Vineyard areas
Grape varieties and wine styles
Wine Regions

There is still an ethnic market in France for North African wines, but it is hard to see why anyone else should want them. They most resemble the unimproved wines of the Midi, but these days there is so much fruit and freshness flowing from the south of France that consumers are increasingly unwilling to tolerate anything else. Indeed it is all too easy to forget that Carignan, left to itself in a hot climate, can make spectacularly fruitless and harsh wine, as can Cinsaut, Aramon and Alicante Bouschet, all of which red varieties are North African staples. There are also non-French varieties such as Farhana, Hasseroum, Rafsai, Zerkhoun; and there are some very good French grapes such as Cabernet Sauvignon, Syrah and Mourvedre. Grenache tends to get over-alcoholic and flabby, and Pinot Noir thrives best in much cooler climates than North Africa's, although both varieties are planted. But it is Carignan that dominates. White wines are made from Clairette and Ugni Blanc, with the best whites being Muscats from Tunisia. These have their own appellations and can be sweet or dry.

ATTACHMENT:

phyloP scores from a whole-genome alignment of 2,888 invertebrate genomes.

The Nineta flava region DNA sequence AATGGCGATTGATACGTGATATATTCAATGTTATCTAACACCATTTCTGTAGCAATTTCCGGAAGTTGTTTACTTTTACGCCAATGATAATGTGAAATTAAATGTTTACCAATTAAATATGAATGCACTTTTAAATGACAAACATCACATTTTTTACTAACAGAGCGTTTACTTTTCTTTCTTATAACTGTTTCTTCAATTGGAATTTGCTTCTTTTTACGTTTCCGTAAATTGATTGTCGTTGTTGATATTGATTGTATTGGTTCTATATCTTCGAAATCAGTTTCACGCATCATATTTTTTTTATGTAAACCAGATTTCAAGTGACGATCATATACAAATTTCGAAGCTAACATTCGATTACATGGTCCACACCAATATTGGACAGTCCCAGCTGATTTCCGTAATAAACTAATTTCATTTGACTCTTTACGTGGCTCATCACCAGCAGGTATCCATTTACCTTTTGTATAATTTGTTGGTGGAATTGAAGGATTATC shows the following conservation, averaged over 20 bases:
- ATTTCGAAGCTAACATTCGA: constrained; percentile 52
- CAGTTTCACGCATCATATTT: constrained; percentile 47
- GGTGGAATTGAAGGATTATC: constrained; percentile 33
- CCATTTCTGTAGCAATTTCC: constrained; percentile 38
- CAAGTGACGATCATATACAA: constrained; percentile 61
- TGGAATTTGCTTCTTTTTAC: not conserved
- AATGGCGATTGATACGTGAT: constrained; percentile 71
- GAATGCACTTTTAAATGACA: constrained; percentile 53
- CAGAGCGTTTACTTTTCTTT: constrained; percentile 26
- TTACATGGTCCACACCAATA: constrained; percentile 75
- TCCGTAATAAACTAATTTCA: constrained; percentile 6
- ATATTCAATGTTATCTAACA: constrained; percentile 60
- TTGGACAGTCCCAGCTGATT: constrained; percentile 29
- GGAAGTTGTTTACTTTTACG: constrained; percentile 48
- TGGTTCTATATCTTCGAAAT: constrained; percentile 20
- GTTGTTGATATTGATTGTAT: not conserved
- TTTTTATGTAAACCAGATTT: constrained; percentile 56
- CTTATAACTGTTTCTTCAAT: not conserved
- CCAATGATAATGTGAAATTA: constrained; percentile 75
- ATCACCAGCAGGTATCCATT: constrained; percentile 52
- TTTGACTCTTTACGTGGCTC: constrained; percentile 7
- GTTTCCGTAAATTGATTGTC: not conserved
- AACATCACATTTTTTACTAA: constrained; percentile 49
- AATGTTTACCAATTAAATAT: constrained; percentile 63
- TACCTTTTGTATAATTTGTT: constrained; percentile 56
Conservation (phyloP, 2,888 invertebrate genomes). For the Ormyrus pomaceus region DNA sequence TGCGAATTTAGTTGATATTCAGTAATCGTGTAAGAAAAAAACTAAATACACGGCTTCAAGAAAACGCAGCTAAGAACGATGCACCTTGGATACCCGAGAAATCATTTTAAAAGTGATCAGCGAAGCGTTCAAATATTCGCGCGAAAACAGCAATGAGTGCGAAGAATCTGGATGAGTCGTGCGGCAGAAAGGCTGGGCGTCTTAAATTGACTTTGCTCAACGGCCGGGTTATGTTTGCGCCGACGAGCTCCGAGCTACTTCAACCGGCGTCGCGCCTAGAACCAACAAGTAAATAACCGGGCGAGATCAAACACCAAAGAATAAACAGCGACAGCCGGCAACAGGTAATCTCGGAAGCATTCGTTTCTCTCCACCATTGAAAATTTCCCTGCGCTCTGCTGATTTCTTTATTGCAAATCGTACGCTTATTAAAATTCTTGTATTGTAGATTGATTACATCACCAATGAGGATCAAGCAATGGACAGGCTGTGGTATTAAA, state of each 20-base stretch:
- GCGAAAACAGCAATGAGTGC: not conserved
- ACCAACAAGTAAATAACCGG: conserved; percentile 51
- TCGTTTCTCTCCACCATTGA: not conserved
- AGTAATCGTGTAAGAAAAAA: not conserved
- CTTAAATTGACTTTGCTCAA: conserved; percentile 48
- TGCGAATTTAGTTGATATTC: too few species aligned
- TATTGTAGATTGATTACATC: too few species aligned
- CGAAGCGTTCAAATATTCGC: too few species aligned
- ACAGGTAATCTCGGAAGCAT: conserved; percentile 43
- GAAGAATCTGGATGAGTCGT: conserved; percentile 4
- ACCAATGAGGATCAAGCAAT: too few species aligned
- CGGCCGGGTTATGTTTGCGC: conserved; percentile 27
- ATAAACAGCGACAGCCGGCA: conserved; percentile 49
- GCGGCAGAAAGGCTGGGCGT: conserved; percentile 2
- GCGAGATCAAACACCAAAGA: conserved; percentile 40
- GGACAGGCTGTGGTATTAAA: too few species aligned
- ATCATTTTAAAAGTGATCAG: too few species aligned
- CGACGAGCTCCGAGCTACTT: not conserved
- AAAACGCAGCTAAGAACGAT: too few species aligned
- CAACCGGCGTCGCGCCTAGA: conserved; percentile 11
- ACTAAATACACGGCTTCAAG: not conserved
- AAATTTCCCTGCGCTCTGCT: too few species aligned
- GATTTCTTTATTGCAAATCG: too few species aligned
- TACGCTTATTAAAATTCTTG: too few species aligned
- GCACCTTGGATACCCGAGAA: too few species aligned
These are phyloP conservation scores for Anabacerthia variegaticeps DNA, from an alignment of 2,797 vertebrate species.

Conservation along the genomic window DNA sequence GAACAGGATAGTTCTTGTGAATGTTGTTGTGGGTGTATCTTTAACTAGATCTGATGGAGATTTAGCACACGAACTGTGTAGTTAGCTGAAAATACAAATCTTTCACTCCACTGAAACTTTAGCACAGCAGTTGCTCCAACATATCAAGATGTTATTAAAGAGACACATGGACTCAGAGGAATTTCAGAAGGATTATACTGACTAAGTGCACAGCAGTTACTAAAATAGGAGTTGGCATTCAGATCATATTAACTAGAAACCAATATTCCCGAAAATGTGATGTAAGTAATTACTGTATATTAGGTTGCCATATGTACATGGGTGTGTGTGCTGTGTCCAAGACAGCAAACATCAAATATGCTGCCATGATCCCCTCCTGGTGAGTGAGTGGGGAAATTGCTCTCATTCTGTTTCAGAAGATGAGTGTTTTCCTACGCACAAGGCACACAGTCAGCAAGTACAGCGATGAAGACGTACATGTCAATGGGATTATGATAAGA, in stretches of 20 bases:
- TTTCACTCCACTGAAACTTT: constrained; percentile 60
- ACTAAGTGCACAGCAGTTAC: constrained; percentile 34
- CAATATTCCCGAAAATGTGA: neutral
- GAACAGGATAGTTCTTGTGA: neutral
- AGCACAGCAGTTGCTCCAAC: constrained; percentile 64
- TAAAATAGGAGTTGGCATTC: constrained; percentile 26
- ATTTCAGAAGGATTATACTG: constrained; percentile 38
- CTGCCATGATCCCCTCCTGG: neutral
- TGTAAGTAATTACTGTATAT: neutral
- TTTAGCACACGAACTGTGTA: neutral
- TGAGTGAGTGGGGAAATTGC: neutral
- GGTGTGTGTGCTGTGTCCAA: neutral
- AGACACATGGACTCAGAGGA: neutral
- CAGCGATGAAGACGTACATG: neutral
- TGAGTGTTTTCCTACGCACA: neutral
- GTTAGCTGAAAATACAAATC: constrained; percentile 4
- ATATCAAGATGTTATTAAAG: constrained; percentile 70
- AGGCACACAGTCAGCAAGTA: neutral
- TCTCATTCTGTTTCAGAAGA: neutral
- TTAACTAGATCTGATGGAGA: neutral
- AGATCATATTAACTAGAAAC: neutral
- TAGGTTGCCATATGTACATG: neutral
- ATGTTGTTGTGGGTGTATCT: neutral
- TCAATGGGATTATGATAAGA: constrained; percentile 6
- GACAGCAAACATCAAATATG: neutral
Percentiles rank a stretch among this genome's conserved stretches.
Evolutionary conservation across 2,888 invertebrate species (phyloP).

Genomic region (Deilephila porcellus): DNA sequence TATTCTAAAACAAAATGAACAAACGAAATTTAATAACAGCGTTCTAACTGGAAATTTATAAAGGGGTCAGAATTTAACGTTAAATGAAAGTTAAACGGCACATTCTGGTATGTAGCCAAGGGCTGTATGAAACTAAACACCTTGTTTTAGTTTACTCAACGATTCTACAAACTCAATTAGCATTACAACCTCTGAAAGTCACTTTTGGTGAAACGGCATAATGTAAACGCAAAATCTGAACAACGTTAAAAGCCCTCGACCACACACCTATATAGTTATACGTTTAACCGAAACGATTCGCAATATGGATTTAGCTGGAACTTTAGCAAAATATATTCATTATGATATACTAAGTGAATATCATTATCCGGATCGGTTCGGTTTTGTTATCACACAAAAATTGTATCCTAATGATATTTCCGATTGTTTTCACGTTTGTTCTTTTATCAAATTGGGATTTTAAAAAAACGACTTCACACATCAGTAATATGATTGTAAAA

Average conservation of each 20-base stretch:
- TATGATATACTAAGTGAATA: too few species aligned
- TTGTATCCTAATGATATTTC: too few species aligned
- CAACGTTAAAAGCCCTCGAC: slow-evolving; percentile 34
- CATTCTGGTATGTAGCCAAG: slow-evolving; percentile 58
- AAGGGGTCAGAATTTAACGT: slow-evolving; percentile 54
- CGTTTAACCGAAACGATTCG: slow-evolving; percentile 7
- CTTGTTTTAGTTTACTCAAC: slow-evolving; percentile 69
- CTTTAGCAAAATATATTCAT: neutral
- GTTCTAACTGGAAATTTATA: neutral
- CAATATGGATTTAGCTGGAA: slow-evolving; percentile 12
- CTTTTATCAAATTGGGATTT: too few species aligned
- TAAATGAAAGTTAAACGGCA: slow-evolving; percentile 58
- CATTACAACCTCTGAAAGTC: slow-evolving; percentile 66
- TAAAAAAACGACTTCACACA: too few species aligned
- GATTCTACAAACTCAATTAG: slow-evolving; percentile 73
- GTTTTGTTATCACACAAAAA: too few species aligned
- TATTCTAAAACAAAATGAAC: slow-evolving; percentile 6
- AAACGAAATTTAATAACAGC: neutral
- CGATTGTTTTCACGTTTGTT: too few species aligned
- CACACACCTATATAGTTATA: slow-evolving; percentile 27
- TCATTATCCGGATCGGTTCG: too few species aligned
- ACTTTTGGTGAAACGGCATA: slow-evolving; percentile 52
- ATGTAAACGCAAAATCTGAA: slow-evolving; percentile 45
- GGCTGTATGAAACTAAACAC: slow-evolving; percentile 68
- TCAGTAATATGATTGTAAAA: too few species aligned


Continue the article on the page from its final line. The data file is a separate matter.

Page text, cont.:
The best North African red wines come from Morocco. Moroccan winemaking is probably the most upto-date in North Africa. The majority (85%) of production is red, and most of the rest is rose, a very pale, almost white, wine sometimes called vin gris. The reds can be rich and chewy, but the whites are not successful.

Algeria has had a well-developed quality wine system since colonial days, when there were 12 VDQS areas. The best wines are the reds from the mountain vineyards.

Wine regions of the world.

History of wine
Choosing Wine
Keeping Wine
Serving Wine
Tasting Wine
Wine and Food
Making of Wine
Maturing Wine
Wine Terminology
Creating A Cellar
Facts And Fallacies
Wine Glossary
Reading Wine Label
Wine sellers register now
Log in to your inventory
Search Wine
Our Services